The euro declined against most of its major counterparts as concern that the global economy is slowing overshadowed policy makers’ efforts to contain Europe’s three-year-old debt crisis.
The shared currency touched its lowest versus the dollar in almost two weeks as the International Monetary Fund cut its growth forecasts. It also said Greece should get more time to meet fiscal targets. The euro fell after Standard & Poor’s cut Spain’s credit rating, then rose on bets the move will pressure the nation to seek aid, unlocking a stimulus program. European Union leaders meet next week. Singapore’s dollar climbed as its central bank unexpectedly left monetary policy unchanged.
“You had the sentiment around Spain where the S&P downgrade evolved from being a concern to a potential benefit,” Noel Hebert, chief investment officer at Bethlehem, Pennsylvania-based Concannon Wealth Management LLC, which oversees about $250 million, said in a telephone interview. “The IMF news was ugly at first and then better at second as they backed off on austerity demands. If you follow the slope of where the euro went this week, that seems to generalize the path.”
The euro depreciated 0.7 percent to $1.2951 this week in New York, halving last week’s 1.4 percent gain. It touched $1.2826, the lowest level since Oct. 1, almost falling below its 200-day moving average of $1.2824. The 17-nation currency fell 0.9 percent to 101.61 yen. The Japanese currency gained 0.3 percent to 78.44 yen per dollar.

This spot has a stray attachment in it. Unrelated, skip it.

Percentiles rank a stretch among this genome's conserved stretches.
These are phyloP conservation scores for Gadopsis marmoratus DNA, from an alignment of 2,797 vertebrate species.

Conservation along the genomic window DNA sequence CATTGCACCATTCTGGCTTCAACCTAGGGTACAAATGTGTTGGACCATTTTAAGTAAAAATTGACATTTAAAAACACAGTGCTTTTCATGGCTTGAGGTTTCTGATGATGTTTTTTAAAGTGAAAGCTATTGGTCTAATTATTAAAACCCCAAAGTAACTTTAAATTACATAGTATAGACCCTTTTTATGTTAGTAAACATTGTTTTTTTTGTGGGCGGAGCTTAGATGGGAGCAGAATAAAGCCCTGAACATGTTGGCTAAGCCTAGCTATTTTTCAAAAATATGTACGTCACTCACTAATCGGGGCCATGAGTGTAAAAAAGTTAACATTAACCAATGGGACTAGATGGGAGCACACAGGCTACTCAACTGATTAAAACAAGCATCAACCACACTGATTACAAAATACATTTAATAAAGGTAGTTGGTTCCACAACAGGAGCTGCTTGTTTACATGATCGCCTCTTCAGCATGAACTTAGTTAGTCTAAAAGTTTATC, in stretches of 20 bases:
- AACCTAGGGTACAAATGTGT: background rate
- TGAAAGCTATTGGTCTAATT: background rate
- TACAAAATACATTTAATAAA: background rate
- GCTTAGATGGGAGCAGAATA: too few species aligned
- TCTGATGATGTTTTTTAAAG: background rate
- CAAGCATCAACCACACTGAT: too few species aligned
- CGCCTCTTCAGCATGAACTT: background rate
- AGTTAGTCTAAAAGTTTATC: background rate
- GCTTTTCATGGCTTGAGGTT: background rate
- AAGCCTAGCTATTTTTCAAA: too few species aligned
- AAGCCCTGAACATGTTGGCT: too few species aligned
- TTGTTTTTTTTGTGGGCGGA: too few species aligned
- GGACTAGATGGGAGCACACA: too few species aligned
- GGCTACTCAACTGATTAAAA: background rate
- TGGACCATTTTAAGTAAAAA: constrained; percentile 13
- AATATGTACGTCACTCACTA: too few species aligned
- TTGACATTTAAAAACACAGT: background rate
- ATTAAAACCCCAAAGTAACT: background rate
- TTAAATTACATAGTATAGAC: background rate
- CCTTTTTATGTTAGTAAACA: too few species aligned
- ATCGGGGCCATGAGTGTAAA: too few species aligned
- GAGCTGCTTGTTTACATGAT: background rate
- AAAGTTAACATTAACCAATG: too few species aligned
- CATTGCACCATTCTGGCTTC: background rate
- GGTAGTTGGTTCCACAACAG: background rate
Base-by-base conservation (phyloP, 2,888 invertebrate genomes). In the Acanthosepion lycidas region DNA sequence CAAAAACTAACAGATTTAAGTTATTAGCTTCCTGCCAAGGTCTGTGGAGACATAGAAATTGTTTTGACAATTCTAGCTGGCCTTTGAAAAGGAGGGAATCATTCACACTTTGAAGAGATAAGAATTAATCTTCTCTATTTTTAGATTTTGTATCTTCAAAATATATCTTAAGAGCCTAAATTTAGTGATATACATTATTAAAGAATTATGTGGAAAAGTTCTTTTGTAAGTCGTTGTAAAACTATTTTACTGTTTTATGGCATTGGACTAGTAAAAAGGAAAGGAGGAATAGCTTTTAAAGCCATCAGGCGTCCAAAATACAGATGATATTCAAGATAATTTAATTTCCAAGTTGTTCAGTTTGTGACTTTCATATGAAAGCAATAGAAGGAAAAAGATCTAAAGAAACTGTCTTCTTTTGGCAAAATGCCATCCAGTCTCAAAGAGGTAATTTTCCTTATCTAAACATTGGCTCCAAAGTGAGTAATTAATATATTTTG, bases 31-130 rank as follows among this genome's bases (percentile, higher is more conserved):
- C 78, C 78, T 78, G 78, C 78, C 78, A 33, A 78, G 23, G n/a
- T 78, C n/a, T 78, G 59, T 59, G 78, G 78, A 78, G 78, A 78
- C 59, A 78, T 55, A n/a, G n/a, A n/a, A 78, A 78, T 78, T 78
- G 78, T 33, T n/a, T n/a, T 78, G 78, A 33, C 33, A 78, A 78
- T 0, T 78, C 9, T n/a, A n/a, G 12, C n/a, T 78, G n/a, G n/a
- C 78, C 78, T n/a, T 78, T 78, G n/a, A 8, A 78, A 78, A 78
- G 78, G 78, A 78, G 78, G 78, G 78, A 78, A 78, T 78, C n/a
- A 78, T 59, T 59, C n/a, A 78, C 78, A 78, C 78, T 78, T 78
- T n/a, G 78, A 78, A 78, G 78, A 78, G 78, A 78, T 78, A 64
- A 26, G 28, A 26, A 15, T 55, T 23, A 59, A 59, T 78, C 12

Futures traders increased their bets that the 17-nation currency will decline against the U.S. dollar, figures from the Washington-based Commodity Futures Trading Commission show. The difference in the number of wagers by hedge funds and other large speculators on a decline in the euro compared with those on a gain -- so-called net shorts -- was 72,570 on Oct. 9, compared with net shorts of 50,265 a week earlier.
The Swedish krona was the biggest loser against the euro as inflation abated more than forecast, raising the possibility of an interest-rate cut before year-end. A Statistics Sweden report showed consumer price growth slowed to an annual 0.4 percent in September, from 0.7 percent the prior month. A Bloomberg survey projected a decline 0.6 percent.
The currency fell 0.7 percent to 8.6737 per euro and slid 1.4 percent to 6.6975 to the greenback.
The krona will probably decline as European asset prices stabilize and investors unwind their bets on haven currencies including Sweden’s, according to Morgan Stanley.
“We would expect the Swedish krona to lead the way with the current round of position-unwinding,” Morgan Stanley said Oct. 11 in a research report.
The Australian dollar gained against 14 of its 16 most-traded peers this week amid speculation that China, the nation’s biggest trader partner, will take steps to stimulate flagging economic expansion. The Aussie rose 0.5 percent to $1.0233.
China’s economy expanded 7.6 percent in the second quarter from a year earlier, the least in three years. Growth may have slowed to 7.4 percent in the third quarter, according to the median estimate of 27 economists surveyed by Bloomberg.
The euro region’s economy will expand 0.4 percent this year, 0.1 percentage point less than forecast in July, and grow 0.2 percent in 2013, versus 0.7 percent predicted three months ago, the Washington-based IMF said in a report. The world economy will grow 3.3 percent this year, the slowest pace since the 2009 recession, compared with a July forecast of 3.5 percent, it said.